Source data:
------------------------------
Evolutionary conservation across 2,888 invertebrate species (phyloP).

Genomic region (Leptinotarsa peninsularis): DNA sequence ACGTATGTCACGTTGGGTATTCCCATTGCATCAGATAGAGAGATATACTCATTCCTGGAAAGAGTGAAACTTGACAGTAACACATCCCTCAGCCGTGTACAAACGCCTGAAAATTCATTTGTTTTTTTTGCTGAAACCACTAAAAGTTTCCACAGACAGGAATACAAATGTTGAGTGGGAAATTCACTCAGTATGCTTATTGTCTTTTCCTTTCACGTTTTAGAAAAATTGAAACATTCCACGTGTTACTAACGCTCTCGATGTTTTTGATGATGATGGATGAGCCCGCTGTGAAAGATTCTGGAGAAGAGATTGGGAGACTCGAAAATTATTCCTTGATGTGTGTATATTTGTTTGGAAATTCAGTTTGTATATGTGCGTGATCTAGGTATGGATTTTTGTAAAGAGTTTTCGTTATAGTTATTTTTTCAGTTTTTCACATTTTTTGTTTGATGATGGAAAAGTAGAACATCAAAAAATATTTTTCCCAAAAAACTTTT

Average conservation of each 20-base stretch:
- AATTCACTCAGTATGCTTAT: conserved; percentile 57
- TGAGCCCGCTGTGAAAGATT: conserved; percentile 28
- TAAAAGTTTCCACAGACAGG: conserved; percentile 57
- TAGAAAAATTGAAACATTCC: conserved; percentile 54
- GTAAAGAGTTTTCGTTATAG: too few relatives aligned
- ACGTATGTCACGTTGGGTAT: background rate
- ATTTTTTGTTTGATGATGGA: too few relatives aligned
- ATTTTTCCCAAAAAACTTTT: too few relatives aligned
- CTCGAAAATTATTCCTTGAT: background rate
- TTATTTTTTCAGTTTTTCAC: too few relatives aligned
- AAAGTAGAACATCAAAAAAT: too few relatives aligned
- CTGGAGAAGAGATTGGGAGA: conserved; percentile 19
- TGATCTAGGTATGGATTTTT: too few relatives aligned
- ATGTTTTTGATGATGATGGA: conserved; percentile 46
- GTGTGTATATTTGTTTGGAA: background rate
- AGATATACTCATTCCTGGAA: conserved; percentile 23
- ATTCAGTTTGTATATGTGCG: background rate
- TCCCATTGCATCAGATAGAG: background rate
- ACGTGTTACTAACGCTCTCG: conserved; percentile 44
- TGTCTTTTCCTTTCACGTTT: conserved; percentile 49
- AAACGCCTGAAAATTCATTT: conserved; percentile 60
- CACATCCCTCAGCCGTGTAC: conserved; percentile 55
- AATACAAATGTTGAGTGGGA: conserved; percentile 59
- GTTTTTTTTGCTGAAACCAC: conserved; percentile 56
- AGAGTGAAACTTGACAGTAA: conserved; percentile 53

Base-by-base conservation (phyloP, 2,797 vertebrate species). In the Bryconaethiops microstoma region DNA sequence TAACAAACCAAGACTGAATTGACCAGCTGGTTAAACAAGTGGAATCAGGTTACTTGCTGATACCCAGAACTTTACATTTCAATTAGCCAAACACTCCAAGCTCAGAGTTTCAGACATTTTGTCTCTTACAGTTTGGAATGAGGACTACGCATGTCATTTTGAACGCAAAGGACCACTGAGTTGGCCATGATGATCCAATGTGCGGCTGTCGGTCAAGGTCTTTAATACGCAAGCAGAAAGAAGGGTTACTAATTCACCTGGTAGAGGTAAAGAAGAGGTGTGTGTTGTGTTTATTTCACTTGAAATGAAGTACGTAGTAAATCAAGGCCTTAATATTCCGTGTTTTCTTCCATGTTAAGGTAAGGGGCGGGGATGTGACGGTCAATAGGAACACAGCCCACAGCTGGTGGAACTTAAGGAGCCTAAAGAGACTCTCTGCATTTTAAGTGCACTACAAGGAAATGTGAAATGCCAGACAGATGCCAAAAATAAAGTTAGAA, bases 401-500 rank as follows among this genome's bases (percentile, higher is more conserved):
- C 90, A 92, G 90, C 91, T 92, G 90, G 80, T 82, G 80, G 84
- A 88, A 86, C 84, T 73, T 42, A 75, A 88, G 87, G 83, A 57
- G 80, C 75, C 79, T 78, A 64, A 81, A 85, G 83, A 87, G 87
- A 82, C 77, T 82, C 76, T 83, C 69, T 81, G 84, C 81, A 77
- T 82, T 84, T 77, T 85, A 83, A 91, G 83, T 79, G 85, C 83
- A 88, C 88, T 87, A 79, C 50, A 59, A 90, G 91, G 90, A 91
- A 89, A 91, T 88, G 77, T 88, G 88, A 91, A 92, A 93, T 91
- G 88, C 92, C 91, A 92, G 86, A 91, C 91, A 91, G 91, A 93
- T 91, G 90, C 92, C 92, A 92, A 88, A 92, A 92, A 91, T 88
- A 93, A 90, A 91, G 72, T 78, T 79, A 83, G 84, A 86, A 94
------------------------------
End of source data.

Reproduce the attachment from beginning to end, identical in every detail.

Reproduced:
Evolutionary conservation across 2,888 invertebrate species (phyloP).

Genomic region (Leptinotarsa peninsularis): DNA sequence ACGTATGTCACGTTGGGTATTCCCATTGCATCAGATAGAGAGATATACTCATTCCTGGAAAGAGTGAAACTTGACAGTAACACATCCCTCAGCCGTGTACAAACGCCTGAAAATTCATTTGTTTTTTTTGCTGAAACCACTAAAAGTTTCCACAGACAGGAATACAAATGTTGAGTGGGAAATTCACTCAGTATGCTTATTGTCTTTTCCTTTCACGTTTTAGAAAAATTGAAACATTCCACGTGTTACTAACGCTCTCGATGTTTTTGATGATGATGGATGAGCCCGCTGTGAAAGATTCTGGAGAAGAGATTGGGAGACTCGAAAATTATTCCTTGATGTGTGTATATTTGTTTGGAAATTCAGTTTGTATATGTGCGTGATCTAGGTATGGATTTTTGTAAAGAGTTTTCGTTATAGTTATTTTTTCAGTTTTTCACATTTTTTGTTTGATGATGGAAAAGTAGAACATCAAAAAATATTTTTCCCAAAAAACTTTT

Average conservation of each 20-base stretch:
- AATTCACTCAGTATGCTTAT: conserved; percentile 57
- TGAGCCCGCTGTGAAAGATT: conserved; percentile 28
- TAAAAGTTTCCACAGACAGG: conserved; percentile 57
- TAGAAAAATTGAAACATTCC: conserved; percentile 54
- GTAAAGAGTTTTCGTTATAG: too few relatives aligned
- ACGTATGTCACGTTGGGTAT: background rate
- ATTTTTTGTTTGATGATGGA: too few relatives aligned
- ATTTTTCCCAAAAAACTTTT: too few relatives aligned
- CTCGAAAATTATTCCTTGAT: background rate
- TTATTTTTTCAGTTTTTCAC: too few relatives aligned
- AAAGTAGAACATCAAAAAAT: too few relatives aligned
- CTGGAGAAGAGATTGGGAGA: conserved; percentile 19
- TGATCTAGGTATGGATTTTT: too few relatives aligned
- ATGTTTTTGATGATGATGGA: conserved; percentile 46
- GTGTGTATATTTGTTTGGAA: background rate
- AGATATACTCATTCCTGGAA: conserved; percentile 23
- ATTCAGTTTGTATATGTGCG: background rate
- TCCCATTGCATCAGATAGAG: background rate
- ACGTGTTACTAACGCTCTCG: conserved; percentile 44
- TGTCTTTTCCTTTCACGTTT: conserved; percentile 49
- AAACGCCTGAAAATTCATTT: conserved; percentile 60
- CACATCCCTCAGCCGTGTAC: conserved; percentile 55
- AATACAAATGTTGAGTGGGA: conserved; percentile 59
- GTTTTTTTTGCTGAAACCAC: conserved; percentile 56
- AGAGTGAAACTTGACAGTAA: conserved; percentile 53

Base-by-base conservation (phyloP, 2,797 vertebrate species). In the Bryconaethiops microstoma region DNA sequence TAACAAACCAAGACTGAATTGACCAGCTGGTTAAACAAGTGGAATCAGGTTACTTGCTGATACCCAGAACTTTACATTTCAATTAGCCAAACACTCCAAGCTCAGAGTTTCAGACATTTTGTCTCTTACAGTTTGGAATGAGGACTACGCATGTCATTTTGAACGCAAAGGACCACTGAGTTGGCCATGATGATCCAATGTGCGGCTGTCGGTCAAGGTCTTTAATACGCAAGCAGAAAGAAGGGTTACTAATTCACCTGGTAGAGGTAAAGAAGAGGTGTGTGTTGTGTTTATTTCACTTGAAATGAAGTACGTAGTAAATCAAGGCCTTAATATTCCGTGTTTTCTTCCATGTTAAGGTAAGGGGCGGGGATGTGACGGTCAATAGGAACACAGCCCACAGCTGGTGGAACTTAAGGAGCCTAAAGAGACTCTCTGCATTTTAAGTGCACTACAAGGAAATGTGAAATGCCAGACAGATGCCAAAAATAAAGTTAGAA, bases 401-500 rank as follows among this genome's bases (percentile, higher is more conserved):
- C 90, A 92, G 90, C 91, T 92, G 90, G 80, T 82, G 80, G 84
- A 88, A 86, C 84, T 73, T 42, A 75, A 88, G 87, G 83, A 57
- G 80, C 75, C 79, T 78, A 64, A 81, A 85, G 83, A 87, G 87
- A 82, C 77, T 82, C 76, T 83, C 69, T 81, G 84, C 81, A 77
- T 82, T 84, T 77, T 85, A 83, A 91, G 83, T 79, G 85, C 83
- A 88, C 88, T 87, A 79, C 50, A 59, A 90, G 91, G 90, A 91
- A 89, A 91, T 88, G 77, T 88, G 88, A 91, A 92, A 93, T 91
- G 88, C 92, C 91, A 92, G 86, A 91, C 91, A 91, G 91, A 93
- T 91, G 90, C 92, C 92, A 92, A 88, A 92, A 92, A 91, T 88
- A 93, A 90, A 91, G 72, T 78, T 79, A 83, G 84, A 86, A 94